Bluefield Daily Telegraph, Bluefield, WV


November 29, 2013

A second opinion on the benefits of the Affordable Care Act of 2013

— — My grad school’s health insurance plan ran out last August. Because I was older than 26, I missed the cutoff to get on my dad’s policy. My employer — who I love and respect — didn’t provide health insurance. I was on my own to find a policy, at least until Obamacare kicks in come January.

I’ve seen enough as an EMT, medical student and public health professional to know that going without insurance is not an option. I’ll never forget an AIDS patient who attempted suicide because his insurance company dropped coverage, or a family begging to stay in Ann Arbor rather than be cast out to a public hospital in Detroit. Later, as a medical student, I was assigned to a free clinic in New Jersey. I saw patient after patient out of work because of everyday illnesses run amok. Obamacare, for all its issues, takes us out of a very dark place.

Growing up, I never worried about insurance coverage. My dad is a Veteran Affairs physician with a great federal policy. What made me more worthy of care than any of the clinic patients — or their children?

Dad often said that he loves the VA because, unlike private practice, there is no haggling with insurance companies or arguing over the boss’ bottom line. He just focuses on what the patients need. I hope Obamacare leads to that kind of system for everyone. For now, I just needed to find something reasonable within the old one.

I opened my laptop and became a pioneer — the first to apply for individual coverage since my great-grandparents landed in the Bronx.

It didn’t seem that hard, at first. I began with the Priceline of private health insurance, called The application process started off so easy - age (27), sex (M), marital status (single) and zip code. That’s about what Obamacare asks for on the new health insurance exchanges.

The next page presented me with 80 plans from most of the major carriers, sorted by popularity. They had star ratings and customer reviews, just like Amazon. Very consumer friendly.

The most popular plans came with a ridiculous $10,000 deductible, and cut off coverage after the fifth office visit. These cheap “point-of-service” plans are repackaged HMO’s.

I thought about my parents a lot as I searched for plans. If I’m in a serious accident, how screwed would they be? Would I torture them with tough choices about my care, just so I can save a few bucks every month?

Even if I was a vegetable, I couldn’t live with that. I settled on a more flexible PPO with a $2,500 deductible, advertised at $120 per month.

After the friendly process of choosing a plan, I was hit by the real insurance application — a festival of checkboxes. From aneurisms to sexual dysfunction, there was a box for every ailment known to medical science. Some I swear were trick questions. Loss of consciousness? I do that every night at 11. I could either check the box and get dinged for having a “head injury” or leave it black and get called an insomniac liar.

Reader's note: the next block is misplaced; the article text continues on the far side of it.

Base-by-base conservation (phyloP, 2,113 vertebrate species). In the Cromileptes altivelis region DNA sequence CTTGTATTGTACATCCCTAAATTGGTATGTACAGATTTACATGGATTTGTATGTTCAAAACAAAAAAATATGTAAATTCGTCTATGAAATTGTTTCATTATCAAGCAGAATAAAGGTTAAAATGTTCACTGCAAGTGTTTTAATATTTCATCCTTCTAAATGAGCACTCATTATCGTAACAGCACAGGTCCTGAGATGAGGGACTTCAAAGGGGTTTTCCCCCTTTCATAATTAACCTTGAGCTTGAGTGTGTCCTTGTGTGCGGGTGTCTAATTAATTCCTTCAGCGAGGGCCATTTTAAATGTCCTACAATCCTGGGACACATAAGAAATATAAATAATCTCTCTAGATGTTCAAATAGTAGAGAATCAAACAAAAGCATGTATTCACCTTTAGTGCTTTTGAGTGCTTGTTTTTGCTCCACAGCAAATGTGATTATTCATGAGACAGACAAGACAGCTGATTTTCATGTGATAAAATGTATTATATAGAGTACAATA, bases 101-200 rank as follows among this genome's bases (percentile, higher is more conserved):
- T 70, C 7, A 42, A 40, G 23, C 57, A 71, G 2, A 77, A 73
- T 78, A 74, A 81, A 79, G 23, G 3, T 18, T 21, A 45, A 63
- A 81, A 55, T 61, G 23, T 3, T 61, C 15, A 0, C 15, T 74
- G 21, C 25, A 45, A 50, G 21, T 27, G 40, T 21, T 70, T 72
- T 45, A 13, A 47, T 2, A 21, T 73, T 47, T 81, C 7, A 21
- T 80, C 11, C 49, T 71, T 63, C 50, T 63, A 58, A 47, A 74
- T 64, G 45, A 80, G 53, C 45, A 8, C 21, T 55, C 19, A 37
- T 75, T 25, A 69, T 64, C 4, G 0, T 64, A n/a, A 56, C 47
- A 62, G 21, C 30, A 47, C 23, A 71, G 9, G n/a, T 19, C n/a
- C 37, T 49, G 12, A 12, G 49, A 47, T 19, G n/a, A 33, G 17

They even asked how much I drank, and whether it was beer, wine or liquor. Now they wanted to know about every office visit and medication from the past five years - in detail. Do people actually keep track of this? I don’t even know my dentist’s first name.

By applying, I permitted the insurance company to access my records from any medical practitioner, and agreed that any “misrepresentation or intentional omission” rendered the contract “null and void.” A few days later, a young-sounding doctor called me. He took me line by line through the application. He asked about every office visit, vital sign and medication. I tried to stay positive. “I see your weight is 245?” he asked.

“Yes,” I said, “but - I lift weights!”

I hung up thinking that I should scale back my standards. Maybe a POS plan is the best I can get. After days of chasing down records and checking boxes, I felt defeated. A week passed, and I worried if they’d take me at all. Finally, I received notice that the American health care system was going to let me in. However, I was found guilty of fatness and charged an additional $60 per month. By then, I didn’t mind.

This is not how insurance is supposed to work. In theory, health insurance exists to share risk. Most people enjoy good health for a decent portion of their lives. But when (not if) a catastrophic event occurs, few have the resources to tough it out alone. The solution is a pool of money deep enough to sustain the sick, with the hope that they can eventually rejoin the “well” ranks.

Instead, for-profit companies weeded out the sick (they get sicker) and skimmed money off the top. Obamacare kept the for-profit structure but capped it at 20 percent. Nice.

So far, the coverage I bought on my own isn’t half bad. I’m not sure if I’ll stay on it or move on to the insurance exchange. I might be able to save about $50 per month in tax credits, but it’s hard to tell because the web site is overrun with people who are looking for guaranteed coverage. At least it’s a fair fight.

Gavin Stern is a reporting fellow with the Scripps Howard Foundation in Washington. He holds a Masters in Public Health from New York Medical College. Distributed by Scripps Howard News Service.

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